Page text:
In the Spring 2019 Good Neighbor Program meeting, Love Field Airport promised to make available the traffic analysis they were conducting with NTCoG (North Texas Council of Governments). As of April 2020, the surrounding area still does not know what the metrics are that Love Field is using as the basis for the north entrance proposal. So, we went back to where this all started, the Airport Master Plan and the August 2017 Sensitivity Analysis. Mind you, we are not traffic experts, but it seems that all the numbers and claims of failed intersections mentioned by Love Field at the Good Neighbor meetings are based on a vehicle-centric measurement called Level of Service (LOS). Ding, dong ... LOS is dead. Level of Service (LOS) has been the standard by which the city measures the transportation impacts of major developments and changes to roads. Level of Service is basically a measurement of how many cars can be pushed through an intersection in a given time. The new and improved measurement is Vehicle Miles Traveled (VMT). In short, instead of measuring whether or not a project makes it less convenient to drive, it will now measure whether or not a project contributes to other goals, like reducing greenhouse gas emissions, developing multimodal transportation, preserving open spaces, and promoting diverse land uses and infill development.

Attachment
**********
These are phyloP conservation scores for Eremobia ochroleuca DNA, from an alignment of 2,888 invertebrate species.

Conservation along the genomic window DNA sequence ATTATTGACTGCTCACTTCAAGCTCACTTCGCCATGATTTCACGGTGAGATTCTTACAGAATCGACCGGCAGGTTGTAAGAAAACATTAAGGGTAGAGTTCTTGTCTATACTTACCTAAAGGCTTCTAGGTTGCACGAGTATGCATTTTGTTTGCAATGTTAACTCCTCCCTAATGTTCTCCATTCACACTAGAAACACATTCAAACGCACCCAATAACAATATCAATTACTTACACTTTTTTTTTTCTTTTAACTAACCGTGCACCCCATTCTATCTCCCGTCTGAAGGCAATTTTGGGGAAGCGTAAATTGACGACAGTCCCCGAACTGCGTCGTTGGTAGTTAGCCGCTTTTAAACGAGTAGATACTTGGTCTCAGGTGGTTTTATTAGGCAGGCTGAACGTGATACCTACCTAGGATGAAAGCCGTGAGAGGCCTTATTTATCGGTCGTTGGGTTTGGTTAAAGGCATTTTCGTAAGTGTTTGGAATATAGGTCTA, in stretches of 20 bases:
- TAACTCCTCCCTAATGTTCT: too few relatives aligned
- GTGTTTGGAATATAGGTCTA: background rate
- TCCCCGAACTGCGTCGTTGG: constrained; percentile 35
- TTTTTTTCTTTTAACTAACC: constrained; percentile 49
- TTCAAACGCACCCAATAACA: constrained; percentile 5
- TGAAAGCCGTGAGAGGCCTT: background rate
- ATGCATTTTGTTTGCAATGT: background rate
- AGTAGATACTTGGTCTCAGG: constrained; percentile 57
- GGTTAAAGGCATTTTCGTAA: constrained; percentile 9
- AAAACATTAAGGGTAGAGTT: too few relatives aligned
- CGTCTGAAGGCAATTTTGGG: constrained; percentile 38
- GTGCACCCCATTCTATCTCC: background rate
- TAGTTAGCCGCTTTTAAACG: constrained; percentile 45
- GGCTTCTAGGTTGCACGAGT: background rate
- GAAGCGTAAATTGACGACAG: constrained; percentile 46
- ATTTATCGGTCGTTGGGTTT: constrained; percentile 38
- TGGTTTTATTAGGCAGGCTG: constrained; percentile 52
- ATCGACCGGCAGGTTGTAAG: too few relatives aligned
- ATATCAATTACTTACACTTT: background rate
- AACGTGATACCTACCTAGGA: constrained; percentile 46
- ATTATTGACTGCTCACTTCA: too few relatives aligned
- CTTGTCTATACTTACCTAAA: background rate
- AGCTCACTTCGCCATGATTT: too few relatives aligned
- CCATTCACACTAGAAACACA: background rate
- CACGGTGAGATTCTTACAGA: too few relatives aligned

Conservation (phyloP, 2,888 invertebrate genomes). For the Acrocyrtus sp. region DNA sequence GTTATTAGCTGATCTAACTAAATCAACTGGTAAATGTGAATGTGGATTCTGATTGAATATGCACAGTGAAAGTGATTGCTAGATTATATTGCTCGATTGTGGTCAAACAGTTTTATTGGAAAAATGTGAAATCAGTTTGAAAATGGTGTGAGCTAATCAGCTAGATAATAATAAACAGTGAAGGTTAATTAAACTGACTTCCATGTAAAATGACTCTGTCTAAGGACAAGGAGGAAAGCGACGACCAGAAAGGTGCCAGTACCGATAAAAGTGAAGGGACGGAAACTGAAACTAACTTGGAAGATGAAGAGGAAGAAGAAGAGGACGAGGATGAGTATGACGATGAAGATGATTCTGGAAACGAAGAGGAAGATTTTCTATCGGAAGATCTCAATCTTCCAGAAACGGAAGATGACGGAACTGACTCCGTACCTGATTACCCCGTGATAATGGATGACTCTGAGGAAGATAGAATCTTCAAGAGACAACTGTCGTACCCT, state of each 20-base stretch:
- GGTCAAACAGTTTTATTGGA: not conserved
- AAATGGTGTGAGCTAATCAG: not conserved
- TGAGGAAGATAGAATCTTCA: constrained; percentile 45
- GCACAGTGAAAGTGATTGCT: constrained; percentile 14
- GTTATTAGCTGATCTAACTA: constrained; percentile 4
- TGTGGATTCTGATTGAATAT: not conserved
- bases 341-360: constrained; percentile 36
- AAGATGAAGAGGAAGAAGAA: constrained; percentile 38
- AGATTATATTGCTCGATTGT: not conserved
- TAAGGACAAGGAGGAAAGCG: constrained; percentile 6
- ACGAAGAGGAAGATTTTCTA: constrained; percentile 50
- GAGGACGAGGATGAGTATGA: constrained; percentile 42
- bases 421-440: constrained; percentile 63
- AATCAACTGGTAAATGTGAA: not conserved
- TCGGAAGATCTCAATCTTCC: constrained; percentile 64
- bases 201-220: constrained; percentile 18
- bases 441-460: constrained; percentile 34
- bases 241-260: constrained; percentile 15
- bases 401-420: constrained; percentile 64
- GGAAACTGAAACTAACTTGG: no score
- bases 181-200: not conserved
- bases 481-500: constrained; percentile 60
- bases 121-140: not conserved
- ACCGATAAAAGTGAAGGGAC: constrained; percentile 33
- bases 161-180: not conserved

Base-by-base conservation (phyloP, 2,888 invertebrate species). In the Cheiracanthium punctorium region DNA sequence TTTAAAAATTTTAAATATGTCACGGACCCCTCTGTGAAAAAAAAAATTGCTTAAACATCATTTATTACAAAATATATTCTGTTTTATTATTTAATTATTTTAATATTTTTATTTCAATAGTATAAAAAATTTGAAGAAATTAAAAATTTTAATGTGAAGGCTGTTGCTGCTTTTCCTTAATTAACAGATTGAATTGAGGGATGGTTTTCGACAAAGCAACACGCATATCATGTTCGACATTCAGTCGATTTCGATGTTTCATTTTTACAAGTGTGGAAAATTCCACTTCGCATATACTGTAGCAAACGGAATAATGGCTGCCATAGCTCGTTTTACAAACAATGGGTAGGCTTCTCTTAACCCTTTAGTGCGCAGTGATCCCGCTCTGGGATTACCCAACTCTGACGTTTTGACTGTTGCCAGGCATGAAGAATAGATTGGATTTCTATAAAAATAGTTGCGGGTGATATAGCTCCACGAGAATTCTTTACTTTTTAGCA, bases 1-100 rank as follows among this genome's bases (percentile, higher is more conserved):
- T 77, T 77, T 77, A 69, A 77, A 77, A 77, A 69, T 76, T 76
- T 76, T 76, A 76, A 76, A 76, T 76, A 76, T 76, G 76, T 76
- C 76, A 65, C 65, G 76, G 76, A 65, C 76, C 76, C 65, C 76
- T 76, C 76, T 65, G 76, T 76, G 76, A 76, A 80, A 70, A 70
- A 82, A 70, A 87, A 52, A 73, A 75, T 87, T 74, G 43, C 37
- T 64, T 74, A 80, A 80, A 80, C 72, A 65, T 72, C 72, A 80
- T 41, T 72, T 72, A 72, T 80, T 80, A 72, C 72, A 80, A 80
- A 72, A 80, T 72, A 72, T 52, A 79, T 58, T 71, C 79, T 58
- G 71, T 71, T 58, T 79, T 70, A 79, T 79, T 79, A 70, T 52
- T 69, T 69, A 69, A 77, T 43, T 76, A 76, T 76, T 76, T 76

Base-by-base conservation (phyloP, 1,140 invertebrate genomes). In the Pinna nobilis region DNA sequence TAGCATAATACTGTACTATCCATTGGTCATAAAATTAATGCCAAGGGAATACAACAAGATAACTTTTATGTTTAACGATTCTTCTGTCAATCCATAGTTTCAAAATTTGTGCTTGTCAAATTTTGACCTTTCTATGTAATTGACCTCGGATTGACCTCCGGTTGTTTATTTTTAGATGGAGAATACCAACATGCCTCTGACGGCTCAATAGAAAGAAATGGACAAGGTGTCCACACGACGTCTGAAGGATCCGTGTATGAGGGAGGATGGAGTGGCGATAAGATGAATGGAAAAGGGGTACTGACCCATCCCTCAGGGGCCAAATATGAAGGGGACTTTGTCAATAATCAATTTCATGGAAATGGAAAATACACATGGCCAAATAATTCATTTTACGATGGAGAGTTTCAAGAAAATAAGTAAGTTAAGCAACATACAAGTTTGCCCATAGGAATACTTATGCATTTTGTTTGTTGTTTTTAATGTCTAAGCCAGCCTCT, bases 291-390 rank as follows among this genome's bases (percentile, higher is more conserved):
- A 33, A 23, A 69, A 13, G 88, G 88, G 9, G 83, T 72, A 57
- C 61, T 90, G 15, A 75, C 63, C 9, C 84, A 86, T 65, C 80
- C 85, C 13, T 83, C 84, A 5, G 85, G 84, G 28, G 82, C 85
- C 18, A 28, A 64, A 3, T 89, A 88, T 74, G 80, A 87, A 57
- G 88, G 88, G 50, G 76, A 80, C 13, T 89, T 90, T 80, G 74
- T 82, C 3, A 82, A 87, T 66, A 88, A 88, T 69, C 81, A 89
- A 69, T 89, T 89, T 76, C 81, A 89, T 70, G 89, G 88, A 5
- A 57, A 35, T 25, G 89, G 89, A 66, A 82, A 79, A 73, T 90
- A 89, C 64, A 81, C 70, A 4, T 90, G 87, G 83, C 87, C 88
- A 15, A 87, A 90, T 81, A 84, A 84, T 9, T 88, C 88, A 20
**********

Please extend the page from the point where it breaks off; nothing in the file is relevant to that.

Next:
What does this mean to us? Just that you should take the claims that the intersections around Love Field are at failure with a grain of road salt. The measurements at Mockingbird / Herb Kelleher and Mockingbird / Denton Dr were taken by the airport consultant at peak hours in the morning and in the afternoon. Sitting at a light for more than 2 cycles is common in Dallas during rush hour and, while not ideal by any measure, it only paints a partial picture.
We need transparency from the airport on the data used to arrive at a recommendation for a north entrance – preferably based on a study that works in concert with the larger transportation and environmental goals for the region. Are we there? Are we close? We just don't know. Calls for a working group to address these concerns remain unanswered from the City of Dallas.